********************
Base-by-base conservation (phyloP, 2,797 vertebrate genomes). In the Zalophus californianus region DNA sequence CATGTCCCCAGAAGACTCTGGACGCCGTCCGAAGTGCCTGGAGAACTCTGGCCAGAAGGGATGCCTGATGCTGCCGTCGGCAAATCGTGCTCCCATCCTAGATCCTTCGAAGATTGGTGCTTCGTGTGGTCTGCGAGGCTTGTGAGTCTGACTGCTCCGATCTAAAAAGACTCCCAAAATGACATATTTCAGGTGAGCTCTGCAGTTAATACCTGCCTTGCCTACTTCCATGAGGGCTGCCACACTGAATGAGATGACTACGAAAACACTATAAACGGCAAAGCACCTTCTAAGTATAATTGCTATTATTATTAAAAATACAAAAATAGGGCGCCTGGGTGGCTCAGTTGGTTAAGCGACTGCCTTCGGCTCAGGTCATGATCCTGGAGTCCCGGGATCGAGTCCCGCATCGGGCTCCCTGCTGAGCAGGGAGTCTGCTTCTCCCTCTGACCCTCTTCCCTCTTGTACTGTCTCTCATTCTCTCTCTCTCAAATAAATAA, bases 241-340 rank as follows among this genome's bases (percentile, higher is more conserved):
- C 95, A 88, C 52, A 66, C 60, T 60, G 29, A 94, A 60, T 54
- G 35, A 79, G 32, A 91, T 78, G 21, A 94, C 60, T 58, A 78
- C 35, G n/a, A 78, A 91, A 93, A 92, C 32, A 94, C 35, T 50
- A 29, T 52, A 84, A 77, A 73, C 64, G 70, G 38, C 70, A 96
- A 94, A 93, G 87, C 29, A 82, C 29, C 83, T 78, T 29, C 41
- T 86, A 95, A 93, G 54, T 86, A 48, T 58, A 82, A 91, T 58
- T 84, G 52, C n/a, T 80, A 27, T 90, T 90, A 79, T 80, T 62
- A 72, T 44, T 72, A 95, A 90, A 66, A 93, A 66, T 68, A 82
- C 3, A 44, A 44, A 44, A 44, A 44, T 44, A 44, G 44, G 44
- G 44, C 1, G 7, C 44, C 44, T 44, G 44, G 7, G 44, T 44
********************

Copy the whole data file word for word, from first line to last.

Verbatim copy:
Base-by-base conservation (phyloP, 2,797 vertebrate genomes). In the Zalophus californianus region DNA sequence CATGTCCCCAGAAGACTCTGGACGCCGTCCGAAGTGCCTGGAGAACTCTGGCCAGAAGGGATGCCTGATGCTGCCGTCGGCAAATCGTGCTCCCATCCTAGATCCTTCGAAGATTGGTGCTTCGTGTGGTCTGCGAGGCTTGTGAGTCTGACTGCTCCGATCTAAAAAGACTCCCAAAATGACATATTTCAGGTGAGCTCTGCAGTTAATACCTGCCTTGCCTACTTCCATGAGGGCTGCCACACTGAATGAGATGACTACGAAAACACTATAAACGGCAAAGCACCTTCTAAGTATAATTGCTATTATTATTAAAAATACAAAAATAGGGCGCCTGGGTGGCTCAGTTGGTTAAGCGACTGCCTTCGGCTCAGGTCATGATCCTGGAGTCCCGGGATCGAGTCCCGCATCGGGCTCCCTGCTGAGCAGGGAGTCTGCTTCTCCCTCTGACCCTCTTCCCTCTTGTACTGTCTCTCATTCTCTCTCTCTCAAATAAATAA, bases 241-340 rank as follows among this genome's bases (percentile, higher is more conserved):
- C 95, A 88, C 52, A 66, C 60, T 60, G 29, A 94, A 60, T 54
- G 35, A 79, G 32, A 91, T 78, G 21, A 94, C 60, T 58, A 78
- C 35, G n/a, A 78, A 91, A 93, A 92, C 32, A 94, C 35, T 50
- A 29, T 52, A 84, A 77, A 73, C 64, G 70, G 38, C 70, A 96
- A 94, A 93, G 87, C 29, A 82, C 29, C 83, T 78, T 29, C 41
- T 86, A 95, A 93, G 54, T 86, A 48, T 58, A 82, A 91, T 58
- T 84, G 52, C n/a, T 80, A 27, T 90, T 90, A 79, T 80, T 62
- A 72, T 44, T 72, A 95, A 90, A 66, A 93, A 66, T 68, A 82
- C 3, A 44, A 44, A 44, A 44, A 44, T 44, A 44, G 44, G 44
- G 44, C 1, G 7, C 44, C 44, T 44, G 44, G 7, G 44, T 44